Share this article

print logo

Expelled rabbi assists in services; Rabbi who was ousted for inappropriate relationship assists in services

Rabbi A. Charles Shalman, expelled in 2008 from the worldwide Rabbinical Assembly amid allegations of an inappropriate relationship with a member of his congregation, has resurfaced as a featured participant in High Holy Day services at Hillel of Buffalo.

Shalman assisted last week during Rosh Hashana services at Hillel, the primary Jewish student organization on the University at Buffalo campus, and he is slated to do the same again tonight and Wednesday for Yom Kippur, Judaism's most solemn holiday.

Shalman's return to the pulpit as Torah reader has caused considerable consternation in some circles of the Jewish community, including a letter from a local rabbi to the Hillel board chairman strongly objecting to the move.

"We all know that Rabbi Shalman is a gifted, knowledgeable and charismatic teacher. However, given his refusal to own up or change, it is not appropriate for him to work with the young, vulnerable student population at Hillel," Rabbi Keith M. Karnofsky wrote in a letter obtained by The Buffalo News.

The letter was addressed to Hillel board Chairman Dan Lenard.

Karnofsky also wrote that leading High Holy Day services "imposes an additional requirement that the leader be above reproach" because his "misdeeds can reflect upon the congregation."

Karnofsky, who is currently the president of the Buffalo Board of Rabbis, said in a brief telephone interview that he stood by his letter but that it was his opinion, not a statement on behalf of the rabbi board.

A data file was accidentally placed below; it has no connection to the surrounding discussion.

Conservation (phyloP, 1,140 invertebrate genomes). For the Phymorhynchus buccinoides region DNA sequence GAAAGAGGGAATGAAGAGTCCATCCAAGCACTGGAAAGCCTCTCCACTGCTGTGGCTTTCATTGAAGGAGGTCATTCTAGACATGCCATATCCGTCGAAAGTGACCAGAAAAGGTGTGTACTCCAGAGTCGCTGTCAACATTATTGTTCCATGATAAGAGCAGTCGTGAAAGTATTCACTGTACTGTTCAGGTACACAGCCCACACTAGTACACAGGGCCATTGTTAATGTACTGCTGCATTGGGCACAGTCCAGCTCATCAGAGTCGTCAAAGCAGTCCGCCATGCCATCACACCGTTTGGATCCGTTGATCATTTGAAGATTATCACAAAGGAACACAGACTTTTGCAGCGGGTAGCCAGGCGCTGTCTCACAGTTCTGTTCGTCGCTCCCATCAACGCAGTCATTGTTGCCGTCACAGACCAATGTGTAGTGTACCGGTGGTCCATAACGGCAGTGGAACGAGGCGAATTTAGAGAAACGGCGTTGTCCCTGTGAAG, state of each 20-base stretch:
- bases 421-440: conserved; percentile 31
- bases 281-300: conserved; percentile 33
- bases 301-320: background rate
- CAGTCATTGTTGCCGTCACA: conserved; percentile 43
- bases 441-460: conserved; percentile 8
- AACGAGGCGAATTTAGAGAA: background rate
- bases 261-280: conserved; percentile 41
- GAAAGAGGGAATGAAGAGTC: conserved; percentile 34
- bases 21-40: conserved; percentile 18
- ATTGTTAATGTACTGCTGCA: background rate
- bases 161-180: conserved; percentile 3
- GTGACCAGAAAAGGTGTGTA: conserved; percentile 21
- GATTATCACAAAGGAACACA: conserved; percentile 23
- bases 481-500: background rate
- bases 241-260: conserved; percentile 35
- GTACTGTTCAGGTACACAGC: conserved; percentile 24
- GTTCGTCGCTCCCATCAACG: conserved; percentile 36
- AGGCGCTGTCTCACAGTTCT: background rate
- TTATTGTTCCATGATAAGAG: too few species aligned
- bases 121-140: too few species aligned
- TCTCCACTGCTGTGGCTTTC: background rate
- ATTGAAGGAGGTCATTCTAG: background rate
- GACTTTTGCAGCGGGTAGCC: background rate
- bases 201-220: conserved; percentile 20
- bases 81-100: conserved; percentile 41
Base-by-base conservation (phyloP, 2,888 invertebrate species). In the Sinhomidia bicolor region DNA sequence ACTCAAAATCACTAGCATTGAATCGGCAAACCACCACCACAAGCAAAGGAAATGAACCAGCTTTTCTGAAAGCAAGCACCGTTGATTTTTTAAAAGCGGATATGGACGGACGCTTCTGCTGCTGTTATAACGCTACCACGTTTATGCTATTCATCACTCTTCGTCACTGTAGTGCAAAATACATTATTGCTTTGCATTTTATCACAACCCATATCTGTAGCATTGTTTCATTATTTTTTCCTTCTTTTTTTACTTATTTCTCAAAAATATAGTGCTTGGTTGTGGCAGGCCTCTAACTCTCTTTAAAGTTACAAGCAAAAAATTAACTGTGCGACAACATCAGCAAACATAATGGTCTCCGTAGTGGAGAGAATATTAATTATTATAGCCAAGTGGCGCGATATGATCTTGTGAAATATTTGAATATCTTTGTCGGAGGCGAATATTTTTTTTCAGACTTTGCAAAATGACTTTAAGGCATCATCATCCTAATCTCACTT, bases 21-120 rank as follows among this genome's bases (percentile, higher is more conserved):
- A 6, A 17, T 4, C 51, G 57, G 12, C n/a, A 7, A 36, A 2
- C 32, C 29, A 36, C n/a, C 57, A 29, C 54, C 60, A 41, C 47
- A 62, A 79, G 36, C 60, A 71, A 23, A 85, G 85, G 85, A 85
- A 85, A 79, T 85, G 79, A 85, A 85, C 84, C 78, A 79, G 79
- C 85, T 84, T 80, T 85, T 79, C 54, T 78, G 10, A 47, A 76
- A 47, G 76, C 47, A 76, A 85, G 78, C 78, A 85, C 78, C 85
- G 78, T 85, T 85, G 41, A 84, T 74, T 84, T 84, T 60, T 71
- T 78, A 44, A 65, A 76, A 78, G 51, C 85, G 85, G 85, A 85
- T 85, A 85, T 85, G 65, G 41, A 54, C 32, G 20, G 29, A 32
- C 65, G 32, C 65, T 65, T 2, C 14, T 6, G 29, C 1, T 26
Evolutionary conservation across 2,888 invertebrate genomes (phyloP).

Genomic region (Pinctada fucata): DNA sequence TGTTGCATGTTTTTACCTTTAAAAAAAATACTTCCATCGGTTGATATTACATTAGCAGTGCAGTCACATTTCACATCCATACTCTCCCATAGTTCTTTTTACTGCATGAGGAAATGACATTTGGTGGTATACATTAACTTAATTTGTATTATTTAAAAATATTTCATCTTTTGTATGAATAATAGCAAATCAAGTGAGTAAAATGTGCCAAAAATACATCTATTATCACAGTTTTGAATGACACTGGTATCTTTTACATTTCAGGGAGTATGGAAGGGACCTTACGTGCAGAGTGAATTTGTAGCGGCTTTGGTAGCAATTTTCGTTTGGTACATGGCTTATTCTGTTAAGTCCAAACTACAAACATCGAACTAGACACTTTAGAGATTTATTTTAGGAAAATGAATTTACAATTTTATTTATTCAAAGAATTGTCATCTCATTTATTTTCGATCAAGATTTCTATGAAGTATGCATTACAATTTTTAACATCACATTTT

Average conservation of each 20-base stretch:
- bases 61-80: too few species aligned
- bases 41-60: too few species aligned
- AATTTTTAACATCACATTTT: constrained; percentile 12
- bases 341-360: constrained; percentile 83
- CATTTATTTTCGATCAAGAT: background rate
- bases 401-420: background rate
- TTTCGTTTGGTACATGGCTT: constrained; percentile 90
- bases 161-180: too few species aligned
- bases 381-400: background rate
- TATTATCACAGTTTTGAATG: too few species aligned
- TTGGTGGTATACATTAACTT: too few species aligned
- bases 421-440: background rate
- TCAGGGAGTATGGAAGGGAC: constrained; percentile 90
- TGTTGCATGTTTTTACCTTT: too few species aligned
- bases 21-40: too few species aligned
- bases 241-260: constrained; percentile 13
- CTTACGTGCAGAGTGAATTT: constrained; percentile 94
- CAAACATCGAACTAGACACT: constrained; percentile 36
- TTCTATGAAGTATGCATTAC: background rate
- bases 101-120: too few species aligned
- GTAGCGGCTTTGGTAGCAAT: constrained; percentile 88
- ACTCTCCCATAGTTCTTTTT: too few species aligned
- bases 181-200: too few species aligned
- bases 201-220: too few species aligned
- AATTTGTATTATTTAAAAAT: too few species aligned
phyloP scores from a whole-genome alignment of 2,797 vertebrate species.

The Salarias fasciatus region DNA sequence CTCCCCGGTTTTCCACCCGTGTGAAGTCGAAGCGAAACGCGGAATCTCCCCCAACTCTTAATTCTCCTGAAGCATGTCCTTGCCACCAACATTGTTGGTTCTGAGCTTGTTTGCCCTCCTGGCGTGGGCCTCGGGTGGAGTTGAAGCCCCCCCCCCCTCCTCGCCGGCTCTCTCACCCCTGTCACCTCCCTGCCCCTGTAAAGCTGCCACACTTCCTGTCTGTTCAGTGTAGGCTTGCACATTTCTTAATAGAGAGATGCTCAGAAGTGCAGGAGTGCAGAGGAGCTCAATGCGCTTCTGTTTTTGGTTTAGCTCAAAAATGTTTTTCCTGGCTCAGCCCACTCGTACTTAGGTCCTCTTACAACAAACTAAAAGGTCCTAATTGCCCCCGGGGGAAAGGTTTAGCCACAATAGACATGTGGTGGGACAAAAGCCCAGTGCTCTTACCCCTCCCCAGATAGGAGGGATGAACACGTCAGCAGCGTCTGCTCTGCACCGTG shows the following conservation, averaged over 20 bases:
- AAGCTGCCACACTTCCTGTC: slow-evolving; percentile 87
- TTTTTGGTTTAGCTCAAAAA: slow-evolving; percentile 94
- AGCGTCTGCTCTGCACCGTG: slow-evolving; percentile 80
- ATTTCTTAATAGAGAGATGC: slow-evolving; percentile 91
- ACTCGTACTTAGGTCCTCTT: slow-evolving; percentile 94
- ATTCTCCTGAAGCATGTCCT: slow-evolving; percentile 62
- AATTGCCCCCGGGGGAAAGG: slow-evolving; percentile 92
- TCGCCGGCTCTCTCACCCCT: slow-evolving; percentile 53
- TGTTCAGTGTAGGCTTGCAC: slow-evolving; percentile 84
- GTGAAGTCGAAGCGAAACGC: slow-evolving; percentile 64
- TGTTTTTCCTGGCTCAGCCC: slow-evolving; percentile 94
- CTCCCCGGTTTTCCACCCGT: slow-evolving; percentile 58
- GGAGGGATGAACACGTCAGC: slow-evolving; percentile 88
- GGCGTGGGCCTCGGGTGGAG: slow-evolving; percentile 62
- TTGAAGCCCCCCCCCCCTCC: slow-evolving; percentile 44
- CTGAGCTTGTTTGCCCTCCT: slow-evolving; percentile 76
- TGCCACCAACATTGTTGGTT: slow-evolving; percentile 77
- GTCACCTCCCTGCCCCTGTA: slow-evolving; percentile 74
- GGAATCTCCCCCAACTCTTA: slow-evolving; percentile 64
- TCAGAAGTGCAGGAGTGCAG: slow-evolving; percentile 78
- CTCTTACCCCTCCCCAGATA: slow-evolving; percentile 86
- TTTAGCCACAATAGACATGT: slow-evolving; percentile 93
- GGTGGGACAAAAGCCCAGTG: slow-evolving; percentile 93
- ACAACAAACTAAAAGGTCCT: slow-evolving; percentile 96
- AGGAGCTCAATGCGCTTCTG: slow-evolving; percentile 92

He declined to comment further on Shalman's role in worship at Hillel.

Shalman served as rabbi of Temple Shaarey Zedek in Amherst from 1995 until his resignation in 2008, when he was accused by a member of the synagogue of having an inappropriately close relationship with the member's wife.

It was the second time in his tenure at Temple Shaarey Zedek that Shalman faced allegations of misconduct. In 1999, an investigation by the Rabbinical Assembly's ethics board concluded that Shalman had violated several principles of rabbinical conduct in his private counseling or teaching sessions with female members of the synagogue. The violations including improper touching and suggestive comments.

The congregation voted to retain Shalman, who had to undergo therapy and refrain from any future one-on-one teaching with women.

But following the 2008 allegation, the Rabbinical Assembly expelled Shalman, effectively meaning that synagogues affiliated with the Conservative Judaism movement cannot hire him.

Hillel is not affiliated with a particular movement, and Lenard on Monday defended the organization's use of Shalman in its High Holy Day services. The Hillel board twice, by a 9-2 vote, approved bringing Shalman aboard this year, said Lenard.

"He was a wonderful altar rabbi, and we needed somebody to read Torah for our liturgies," said Lenard, who described Shalman as a friend.

Lenard pointed out that Shalman was not acting as a rabbi or counseling anybody and that a cantor hired out of Chicago was in charge of leading the services.

"What he brings to the pulpit is a tremendous knowledge of Torah," said Lenard.
Lenard also said Shalman has never been accused of any crimes and deserves as second chance.

"The guy is human," he said. "What we've got here is a guy who made a big mistake, showed a lack of judgment and paid a tremendous price for it."

Some members of Shalman's former congregation want to make him into a pariah, added Lenard.

"This is a time of forgiveness in the Jewish religion," he said. "Put it behind."
Shalman declined to comment for this story when reached Monday.

Some members of the Jewish community objected to Shalman's pulpit duties with Hillel but said they were uncomfortable speaking out publicly on the matter.

One father of a University at Buffalo student expressed concern about Shalman's pulpit sermonizing leading students to seek him out after the services.

"If a student would assume he's a rabbi and would want to go to him for advice – especially a female student – I would hesitate as a parent to have my daughter go talk to him," the man said.